Candid Camera

Bambi Beltran, Keith Deligero, Norbert Elnar, Donna Gimeno, Christian Linaban, Idden de los Reyes, and Remton Siega Zuasola, Biyernes Biyernes (Friday Friday), 2011, still from a color film, 87 minutes.

This June, Yerba Buena presents twenty-nine films in its second year of programming for “New Filipino Cinema.” Even if one sees only a few of these works, which range from short and abstract works to serious documentaries to whimsical fabrications, a somewhat comprehensive view of contemporary cinema and culture of the Philippines may emerge. The most striking commonality throughout the series is the forthright disposition of the people who appear in them—some actors, some not. For instance, in the documentary Kano: An American and His Harem (2011), by Monster Jimenez, all the women involved speak candidly about their experiences, even at times admitting their lack of understanding of their own experiences.

Kiri Dalena’s short film Requiem for M (2010) opens with the harsh voice-over of a woman ranting about social injustice, blaming those in power and blatantly calling for revolution. This scene is followed by a funeral procession played backward, during which participants often face the camera directly, revealing their grief. Walang katapusang kwarto (An Endless Room, 2011), by Emerson Reyes, another intimate portrait, confronts the audience with continuous close-ups of two lovers in bed, arguing, kissing, and laughing.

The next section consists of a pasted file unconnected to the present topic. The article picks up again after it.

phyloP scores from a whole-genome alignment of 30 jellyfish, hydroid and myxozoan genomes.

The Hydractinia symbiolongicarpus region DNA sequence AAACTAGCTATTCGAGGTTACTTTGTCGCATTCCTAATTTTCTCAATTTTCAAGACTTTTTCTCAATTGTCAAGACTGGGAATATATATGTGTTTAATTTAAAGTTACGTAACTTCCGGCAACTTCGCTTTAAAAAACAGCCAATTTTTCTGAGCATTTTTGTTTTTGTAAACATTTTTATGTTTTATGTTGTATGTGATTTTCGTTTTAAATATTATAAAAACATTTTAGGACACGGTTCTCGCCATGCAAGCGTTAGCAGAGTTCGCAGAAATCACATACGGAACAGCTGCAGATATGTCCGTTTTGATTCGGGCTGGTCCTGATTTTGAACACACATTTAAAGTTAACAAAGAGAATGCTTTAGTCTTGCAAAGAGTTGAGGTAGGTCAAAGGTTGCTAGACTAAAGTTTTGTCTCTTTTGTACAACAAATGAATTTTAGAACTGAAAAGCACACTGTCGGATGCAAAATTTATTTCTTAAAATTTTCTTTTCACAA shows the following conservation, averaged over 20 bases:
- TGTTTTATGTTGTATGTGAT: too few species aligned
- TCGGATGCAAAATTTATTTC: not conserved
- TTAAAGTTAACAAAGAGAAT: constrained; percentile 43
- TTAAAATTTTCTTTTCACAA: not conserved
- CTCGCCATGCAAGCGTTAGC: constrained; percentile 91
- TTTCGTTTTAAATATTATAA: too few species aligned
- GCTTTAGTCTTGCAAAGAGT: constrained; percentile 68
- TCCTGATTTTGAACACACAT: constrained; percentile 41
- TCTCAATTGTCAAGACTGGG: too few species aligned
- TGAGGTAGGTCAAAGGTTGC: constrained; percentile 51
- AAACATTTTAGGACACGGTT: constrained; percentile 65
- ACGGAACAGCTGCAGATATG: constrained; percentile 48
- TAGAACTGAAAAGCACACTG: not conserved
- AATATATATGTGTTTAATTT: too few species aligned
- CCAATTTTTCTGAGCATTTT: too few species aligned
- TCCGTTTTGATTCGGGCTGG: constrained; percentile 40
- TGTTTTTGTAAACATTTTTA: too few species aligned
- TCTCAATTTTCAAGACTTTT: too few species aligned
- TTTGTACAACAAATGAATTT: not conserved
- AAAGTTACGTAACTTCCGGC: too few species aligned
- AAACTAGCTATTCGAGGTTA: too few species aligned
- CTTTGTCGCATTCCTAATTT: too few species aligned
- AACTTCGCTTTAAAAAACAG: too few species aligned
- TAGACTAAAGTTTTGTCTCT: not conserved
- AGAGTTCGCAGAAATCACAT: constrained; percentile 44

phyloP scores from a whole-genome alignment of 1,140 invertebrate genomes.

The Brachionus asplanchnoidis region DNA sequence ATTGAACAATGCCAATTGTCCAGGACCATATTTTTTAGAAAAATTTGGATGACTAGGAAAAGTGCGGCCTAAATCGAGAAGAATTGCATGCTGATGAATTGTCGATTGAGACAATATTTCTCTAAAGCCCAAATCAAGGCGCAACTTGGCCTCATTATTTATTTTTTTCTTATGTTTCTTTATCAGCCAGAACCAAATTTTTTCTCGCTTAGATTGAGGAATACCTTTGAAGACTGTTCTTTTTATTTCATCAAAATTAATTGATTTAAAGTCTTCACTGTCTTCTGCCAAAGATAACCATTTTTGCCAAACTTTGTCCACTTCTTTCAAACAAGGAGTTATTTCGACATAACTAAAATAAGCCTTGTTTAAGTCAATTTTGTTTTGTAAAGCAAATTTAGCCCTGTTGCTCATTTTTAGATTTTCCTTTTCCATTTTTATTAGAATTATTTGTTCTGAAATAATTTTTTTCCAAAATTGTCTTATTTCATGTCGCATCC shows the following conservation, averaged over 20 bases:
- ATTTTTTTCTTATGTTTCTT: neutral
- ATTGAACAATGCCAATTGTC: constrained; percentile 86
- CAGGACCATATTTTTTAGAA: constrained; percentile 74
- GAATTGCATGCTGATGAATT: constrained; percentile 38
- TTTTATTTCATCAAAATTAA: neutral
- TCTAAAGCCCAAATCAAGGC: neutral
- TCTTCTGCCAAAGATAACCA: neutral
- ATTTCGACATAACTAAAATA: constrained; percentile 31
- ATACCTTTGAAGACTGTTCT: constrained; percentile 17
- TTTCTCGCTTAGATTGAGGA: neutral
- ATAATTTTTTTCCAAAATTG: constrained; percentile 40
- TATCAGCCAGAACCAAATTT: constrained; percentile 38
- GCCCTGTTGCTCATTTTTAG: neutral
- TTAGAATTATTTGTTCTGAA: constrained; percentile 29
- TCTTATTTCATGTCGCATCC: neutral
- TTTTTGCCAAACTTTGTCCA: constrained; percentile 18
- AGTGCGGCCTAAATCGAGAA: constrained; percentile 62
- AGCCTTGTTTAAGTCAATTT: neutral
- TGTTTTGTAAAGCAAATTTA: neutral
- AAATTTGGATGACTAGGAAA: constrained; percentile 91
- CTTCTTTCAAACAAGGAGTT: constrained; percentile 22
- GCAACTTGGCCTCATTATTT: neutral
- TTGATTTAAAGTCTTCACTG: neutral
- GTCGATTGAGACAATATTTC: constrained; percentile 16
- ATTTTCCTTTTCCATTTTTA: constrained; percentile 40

Struggle is evident in the lives portrayed in many of the stories, whether real or fictional. The severity of rural life is treated as a given, yet a strong sense of community emerges again and again. One film that veers away from a focus on such hardship is Jade Castro’s playful Zombadings (2011), which deals with rampant homophobia and murder against drag queens in a small village. It weaves magic and folklore into the story to facilitate acceptance within the fictional community.

Each film shares the backdrop of the Philippines’ lush vegetation and the relatively simple ways of life that come from a connection to the land. Still, there are depictions of contemporary life—children at carnivals, teenagers on cell phones, women gossiping. An emphasis on women is found in many of the films, such as Biyernes Biyernes (Friday Friday, 2011), which focuses on the lives of fictional strangers as they search for different forms of comfort. What is most impressive in this program, aside from the stories themselves, is the range of styles and the apparent momentum for independent filmmaking that is building in the Philippines. Increasing interest in and support for filmmakers there suggests that this energy will expand to venues around the world in the years to come.

“New Filipino Cinema” runs June 7–17 at Yerba Buena Center for the Arts in San Francisco.